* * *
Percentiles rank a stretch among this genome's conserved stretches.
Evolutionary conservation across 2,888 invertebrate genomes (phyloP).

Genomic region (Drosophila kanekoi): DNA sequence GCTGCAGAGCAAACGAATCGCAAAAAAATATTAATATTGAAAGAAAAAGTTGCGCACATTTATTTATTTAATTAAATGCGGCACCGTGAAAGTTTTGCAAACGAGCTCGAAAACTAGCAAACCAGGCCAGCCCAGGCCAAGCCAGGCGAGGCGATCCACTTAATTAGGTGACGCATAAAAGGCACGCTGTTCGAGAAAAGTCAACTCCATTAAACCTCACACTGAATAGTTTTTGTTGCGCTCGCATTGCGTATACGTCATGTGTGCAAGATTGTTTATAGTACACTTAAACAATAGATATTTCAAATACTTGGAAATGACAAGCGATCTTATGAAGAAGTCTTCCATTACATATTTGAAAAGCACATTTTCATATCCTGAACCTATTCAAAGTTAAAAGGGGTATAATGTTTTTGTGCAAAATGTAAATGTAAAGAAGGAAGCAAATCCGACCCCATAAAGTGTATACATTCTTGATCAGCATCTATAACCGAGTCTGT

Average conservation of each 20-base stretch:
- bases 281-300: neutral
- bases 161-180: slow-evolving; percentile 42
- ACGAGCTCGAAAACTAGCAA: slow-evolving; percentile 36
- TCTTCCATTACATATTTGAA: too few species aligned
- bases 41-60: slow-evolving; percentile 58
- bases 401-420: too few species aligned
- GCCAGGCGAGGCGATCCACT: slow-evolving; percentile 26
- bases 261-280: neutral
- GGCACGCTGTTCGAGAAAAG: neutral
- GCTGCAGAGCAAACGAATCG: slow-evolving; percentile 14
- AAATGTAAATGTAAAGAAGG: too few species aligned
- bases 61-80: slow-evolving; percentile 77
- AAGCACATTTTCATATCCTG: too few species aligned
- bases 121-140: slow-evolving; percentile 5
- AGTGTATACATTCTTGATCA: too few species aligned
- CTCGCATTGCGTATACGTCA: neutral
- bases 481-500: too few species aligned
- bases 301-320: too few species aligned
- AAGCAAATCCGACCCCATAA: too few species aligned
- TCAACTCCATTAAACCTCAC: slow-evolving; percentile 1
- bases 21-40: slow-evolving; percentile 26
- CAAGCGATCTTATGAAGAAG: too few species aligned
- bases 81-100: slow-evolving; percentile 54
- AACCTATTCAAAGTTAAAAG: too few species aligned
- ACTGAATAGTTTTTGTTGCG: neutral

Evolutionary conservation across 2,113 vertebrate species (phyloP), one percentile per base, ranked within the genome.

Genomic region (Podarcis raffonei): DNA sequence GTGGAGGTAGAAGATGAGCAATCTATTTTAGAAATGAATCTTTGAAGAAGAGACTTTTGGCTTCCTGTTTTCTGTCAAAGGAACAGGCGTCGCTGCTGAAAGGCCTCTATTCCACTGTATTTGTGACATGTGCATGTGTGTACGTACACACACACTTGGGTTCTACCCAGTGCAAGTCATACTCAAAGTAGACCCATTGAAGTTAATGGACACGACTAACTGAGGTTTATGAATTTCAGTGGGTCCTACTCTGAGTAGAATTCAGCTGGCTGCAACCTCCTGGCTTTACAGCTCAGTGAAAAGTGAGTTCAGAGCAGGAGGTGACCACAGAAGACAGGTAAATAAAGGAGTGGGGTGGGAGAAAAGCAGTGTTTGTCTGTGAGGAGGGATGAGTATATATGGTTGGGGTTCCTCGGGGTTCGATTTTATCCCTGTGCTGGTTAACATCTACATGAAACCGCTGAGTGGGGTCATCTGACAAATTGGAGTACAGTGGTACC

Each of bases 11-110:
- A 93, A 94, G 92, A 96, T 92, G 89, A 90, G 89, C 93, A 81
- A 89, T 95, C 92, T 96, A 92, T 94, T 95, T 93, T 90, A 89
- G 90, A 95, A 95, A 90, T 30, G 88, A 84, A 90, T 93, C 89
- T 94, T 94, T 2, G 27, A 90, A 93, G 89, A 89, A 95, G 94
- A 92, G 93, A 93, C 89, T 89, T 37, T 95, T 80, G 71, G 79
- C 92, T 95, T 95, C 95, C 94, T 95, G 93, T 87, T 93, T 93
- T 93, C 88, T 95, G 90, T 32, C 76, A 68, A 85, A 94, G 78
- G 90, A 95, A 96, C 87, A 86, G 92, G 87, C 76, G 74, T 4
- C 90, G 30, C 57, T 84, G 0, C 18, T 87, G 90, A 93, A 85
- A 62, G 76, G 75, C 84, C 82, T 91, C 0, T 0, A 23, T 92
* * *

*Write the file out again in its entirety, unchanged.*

Percentiles rank a stretch among this genome's conserved stretches.
Evolutionary conservation across 2,888 invertebrate genomes (phyloP).

Genomic region (Drosophila kanekoi): DNA sequence GCTGCAGAGCAAACGAATCGCAAAAAAATATTAATATTGAAAGAAAAAGTTGCGCACATTTATTTATTTAATTAAATGCGGCACCGTGAAAGTTTTGCAAACGAGCTCGAAAACTAGCAAACCAGGCCAGCCCAGGCCAAGCCAGGCGAGGCGATCCACTTAATTAGGTGACGCATAAAAGGCACGCTGTTCGAGAAAAGTCAACTCCATTAAACCTCACACTGAATAGTTTTTGTTGCGCTCGCATTGCGTATACGTCATGTGTGCAAGATTGTTTATAGTACACTTAAACAATAGATATTTCAAATACTTGGAAATGACAAGCGATCTTATGAAGAAGTCTTCCATTACATATTTGAAAAGCACATTTTCATATCCTGAACCTATTCAAAGTTAAAAGGGGTATAATGTTTTTGTGCAAAATGTAAATGTAAAGAAGGAAGCAAATCCGACCCCATAAAGTGTATACATTCTTGATCAGCATCTATAACCGAGTCTGT

Average conservation of each 20-base stretch:
- bases 281-300: neutral
- bases 161-180: slow-evolving; percentile 42
- ACGAGCTCGAAAACTAGCAA: slow-evolving; percentile 36
- TCTTCCATTACATATTTGAA: too few species aligned
- bases 41-60: slow-evolving; percentile 58
- bases 401-420: too few species aligned
- GCCAGGCGAGGCGATCCACT: slow-evolving; percentile 26
- bases 261-280: neutral
- GGCACGCTGTTCGAGAAAAG: neutral
- GCTGCAGAGCAAACGAATCG: slow-evolving; percentile 14
- AAATGTAAATGTAAAGAAGG: too few species aligned
- bases 61-80: slow-evolving; percentile 77
- AAGCACATTTTCATATCCTG: too few species aligned
- bases 121-140: slow-evolving; percentile 5
- AGTGTATACATTCTTGATCA: too few species aligned
- CTCGCATTGCGTATACGTCA: neutral
- bases 481-500: too few species aligned
- bases 301-320: too few species aligned
- AAGCAAATCCGACCCCATAA: too few species aligned
- TCAACTCCATTAAACCTCAC: slow-evolving; percentile 1
- bases 21-40: slow-evolving; percentile 26
- CAAGCGATCTTATGAAGAAG: too few species aligned
- bases 81-100: slow-evolving; percentile 54
- AACCTATTCAAAGTTAAAAG: too few species aligned
- ACTGAATAGTTTTTGTTGCG: neutral

Evolutionary conservation across 2,113 vertebrate species (phyloP), one percentile per base, ranked within the genome.

Genomic region (Podarcis raffonei): DNA sequence GTGGAGGTAGAAGATGAGCAATCTATTTTAGAAATGAATCTTTGAAGAAGAGACTTTTGGCTTCCTGTTTTCTGTCAAAGGAACAGGCGTCGCTGCTGAAAGGCCTCTATTCCACTGTATTTGTGACATGTGCATGTGTGTACGTACACACACACTTGGGTTCTACCCAGTGCAAGTCATACTCAAAGTAGACCCATTGAAGTTAATGGACACGACTAACTGAGGTTTATGAATTTCAGTGGGTCCTACTCTGAGTAGAATTCAGCTGGCTGCAACCTCCTGGCTTTACAGCTCAGTGAAAAGTGAGTTCAGAGCAGGAGGTGACCACAGAAGACAGGTAAATAAAGGAGTGGGGTGGGAGAAAAGCAGTGTTTGTCTGTGAGGAGGGATGAGTATATATGGTTGGGGTTCCTCGGGGTTCGATTTTATCCCTGTGCTGGTTAACATCTACATGAAACCGCTGAGTGGGGTCATCTGACAAATTGGAGTACAGTGGTACC

Each of bases 11-110:
- A 93, A 94, G 92, A 96, T 92, G 89, A 90, G 89, C 93, A 81
- A 89, T 95, C 92, T 96, A 92, T 94, T 95, T 93, T 90, A 89
- G 90, A 95, A 95, A 90, T 30, G 88, A 84, A 90, T 93, C 89
- T 94, T 94, T 2, G 27, A 90, A 93, G 89, A 89, A 95, G 94
- A 92, G 93, A 93, C 89, T 89, T 37, T 95, T 80, G 71, G 79
- C 92, T 95, T 95, C 95, C 94, T 95, G 93, T 87, T 93, T 93
- T 93, C 88, T 95, G 90, T 32, C 76, A 68, A 85, A 94, G 78
- G 90, A 95, A 96, C 87, A 86, G 92, G 87, C 76, G 74, T 4
- C 90, G 30, C 57, T 84, G 0, C 18, T 87, G 90, A 93, A 85
- A 62, G 76, G 75, C 84, C 82, T 91, C 0, T 0, A 23, T 92